The family of a 78-year-woman killed by a teenager on a scrambler bike as she crossed the road say police need more powers to tackle illegal use of the off-road vehicles.
Last month a 14-year-old boy was sentenced at Liverpool Crown Court to three years detention after he admitted causing the hit-and-run death of grandmother May Laidlaw by dangerous driving.
Mrs Laidlaw was struck as she crossed the road underneath the flyover at the junction of Queens Drive and Moor Lane in Walton, Liverpool, on the afternoon of December 2.
The bike was not roadworthy and had a flat tyre, no front or brake lights and no speedometer, while the uninsured rider was not wearing a helmet.
Mrs Laidlaw's family believe parents should take more responsibility and not allow children to buy the bikes in the first place.
Her daughter, Heather Bush, told the BBC Inside Out North West programme: "They're letting them go out on the road. They must know and they must be held responsible.
"We want to show people what these kids are doing. Don't let them out on their own. Don't buy your kid a bike if you know that that they're going to do the wrong thing with them."
She said the sentence of her mother's killer was not harsh enough.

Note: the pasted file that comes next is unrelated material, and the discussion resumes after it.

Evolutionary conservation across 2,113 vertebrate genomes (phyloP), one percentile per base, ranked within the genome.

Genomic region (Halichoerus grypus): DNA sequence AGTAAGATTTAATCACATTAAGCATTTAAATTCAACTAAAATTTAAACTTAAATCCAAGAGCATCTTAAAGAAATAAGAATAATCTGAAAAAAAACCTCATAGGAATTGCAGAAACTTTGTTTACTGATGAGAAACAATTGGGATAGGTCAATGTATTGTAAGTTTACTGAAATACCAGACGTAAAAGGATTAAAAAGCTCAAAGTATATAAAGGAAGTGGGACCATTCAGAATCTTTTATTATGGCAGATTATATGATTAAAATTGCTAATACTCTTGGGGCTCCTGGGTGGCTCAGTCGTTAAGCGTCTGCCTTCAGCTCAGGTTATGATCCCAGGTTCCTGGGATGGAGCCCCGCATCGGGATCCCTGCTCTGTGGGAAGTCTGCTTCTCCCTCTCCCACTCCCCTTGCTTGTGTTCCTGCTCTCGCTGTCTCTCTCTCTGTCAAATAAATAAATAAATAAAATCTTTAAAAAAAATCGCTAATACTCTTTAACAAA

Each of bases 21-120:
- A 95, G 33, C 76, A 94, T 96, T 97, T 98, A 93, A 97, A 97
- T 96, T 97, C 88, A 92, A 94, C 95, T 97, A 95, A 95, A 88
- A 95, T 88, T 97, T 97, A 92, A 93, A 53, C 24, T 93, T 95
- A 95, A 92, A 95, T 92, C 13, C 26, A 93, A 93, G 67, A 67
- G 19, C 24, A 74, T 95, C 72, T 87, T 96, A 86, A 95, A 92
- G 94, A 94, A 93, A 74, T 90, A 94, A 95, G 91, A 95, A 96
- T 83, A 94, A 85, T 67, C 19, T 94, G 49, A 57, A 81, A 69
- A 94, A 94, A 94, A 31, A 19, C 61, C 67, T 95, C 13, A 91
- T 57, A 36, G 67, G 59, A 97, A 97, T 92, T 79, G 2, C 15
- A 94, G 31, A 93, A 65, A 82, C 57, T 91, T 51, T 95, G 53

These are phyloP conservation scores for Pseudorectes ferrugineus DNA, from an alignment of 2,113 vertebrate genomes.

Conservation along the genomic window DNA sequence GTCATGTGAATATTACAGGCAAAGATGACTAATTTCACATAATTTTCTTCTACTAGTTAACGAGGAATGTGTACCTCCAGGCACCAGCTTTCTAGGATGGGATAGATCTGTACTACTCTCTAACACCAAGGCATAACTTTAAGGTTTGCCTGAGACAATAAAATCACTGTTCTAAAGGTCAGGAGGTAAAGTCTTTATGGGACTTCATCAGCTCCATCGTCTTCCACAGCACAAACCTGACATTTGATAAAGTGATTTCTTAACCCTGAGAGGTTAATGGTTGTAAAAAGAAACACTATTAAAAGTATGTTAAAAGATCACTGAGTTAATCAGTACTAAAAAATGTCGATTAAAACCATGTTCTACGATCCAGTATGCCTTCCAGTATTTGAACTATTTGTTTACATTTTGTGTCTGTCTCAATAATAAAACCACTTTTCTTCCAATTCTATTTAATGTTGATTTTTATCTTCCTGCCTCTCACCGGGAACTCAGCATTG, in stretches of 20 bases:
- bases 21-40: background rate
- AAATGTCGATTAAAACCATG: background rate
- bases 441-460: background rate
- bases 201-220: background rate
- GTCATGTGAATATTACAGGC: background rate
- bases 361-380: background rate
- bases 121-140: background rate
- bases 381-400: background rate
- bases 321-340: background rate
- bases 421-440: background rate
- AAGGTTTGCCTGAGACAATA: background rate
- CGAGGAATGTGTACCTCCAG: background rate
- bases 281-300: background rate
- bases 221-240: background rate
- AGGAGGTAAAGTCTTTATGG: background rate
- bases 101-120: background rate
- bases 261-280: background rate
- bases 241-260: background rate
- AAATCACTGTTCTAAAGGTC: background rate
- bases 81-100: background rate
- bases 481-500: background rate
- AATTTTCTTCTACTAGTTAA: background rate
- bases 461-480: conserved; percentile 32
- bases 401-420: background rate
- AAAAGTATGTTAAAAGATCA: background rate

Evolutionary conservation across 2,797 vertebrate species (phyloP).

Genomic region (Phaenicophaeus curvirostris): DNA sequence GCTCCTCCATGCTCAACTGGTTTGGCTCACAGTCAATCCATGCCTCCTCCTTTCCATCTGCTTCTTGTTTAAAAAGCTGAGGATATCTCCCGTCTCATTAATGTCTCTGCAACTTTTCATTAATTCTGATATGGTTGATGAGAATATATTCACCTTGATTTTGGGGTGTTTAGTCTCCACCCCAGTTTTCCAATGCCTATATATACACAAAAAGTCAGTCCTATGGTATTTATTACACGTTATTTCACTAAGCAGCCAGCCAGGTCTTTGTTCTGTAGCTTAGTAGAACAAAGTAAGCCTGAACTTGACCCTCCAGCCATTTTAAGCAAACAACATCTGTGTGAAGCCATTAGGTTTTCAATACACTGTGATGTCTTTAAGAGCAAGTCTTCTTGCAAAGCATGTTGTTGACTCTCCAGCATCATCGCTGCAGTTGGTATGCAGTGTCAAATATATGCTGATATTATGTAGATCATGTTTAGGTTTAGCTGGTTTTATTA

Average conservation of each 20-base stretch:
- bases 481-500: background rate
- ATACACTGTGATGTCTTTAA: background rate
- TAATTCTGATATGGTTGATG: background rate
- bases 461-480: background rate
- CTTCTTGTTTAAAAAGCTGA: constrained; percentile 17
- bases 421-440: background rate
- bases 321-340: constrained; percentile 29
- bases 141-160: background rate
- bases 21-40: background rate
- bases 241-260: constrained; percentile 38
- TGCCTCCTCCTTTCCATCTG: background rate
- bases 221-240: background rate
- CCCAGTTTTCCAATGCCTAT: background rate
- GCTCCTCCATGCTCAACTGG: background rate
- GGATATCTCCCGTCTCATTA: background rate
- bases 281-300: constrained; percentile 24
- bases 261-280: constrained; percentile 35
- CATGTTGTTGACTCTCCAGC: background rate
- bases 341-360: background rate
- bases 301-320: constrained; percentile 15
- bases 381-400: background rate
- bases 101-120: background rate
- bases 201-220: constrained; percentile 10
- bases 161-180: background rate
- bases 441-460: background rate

Ms Bush said: "He's ruined everything about our family. I never went a day without speaking to my mum. She only lived over the road.
"They must know that one day they're going to hurt someone, or themselves."
Mrs Laidlaw's husband of 58 years, Tommy, 78, added: "If parents are buying these bikes, they should be charged as well.
"I don't know how they'll (the police) do it but they've got to do something. It's the people the riders hurt who suffer. I know they've seized a lot of the bikes, but they're still out on them."
Merseyside Police has arrested more than 100 people and seized 300 off-road bikes in its recent Operation Brookdale campaign, crushing scramblers found to be ridden illegally.
Assistant Chief Constable Ian Critchley said: "We have licensing around areas such as firearms and I believe that while there is law around on-road bikes it's too easy to be able to purchase an off-road bike that in itself is a weapon.
"I also have concerns about protection of my officers and the law around them being able to make some really tough decisions.
"I think the law does not best protect our officers at that moment in time to make those decisions. That's something that we're talking to the National Policing League and our local MPs about."
- BBC Inside North West is broadcast on BBC One North West on Monday March 5 at 7.30pm.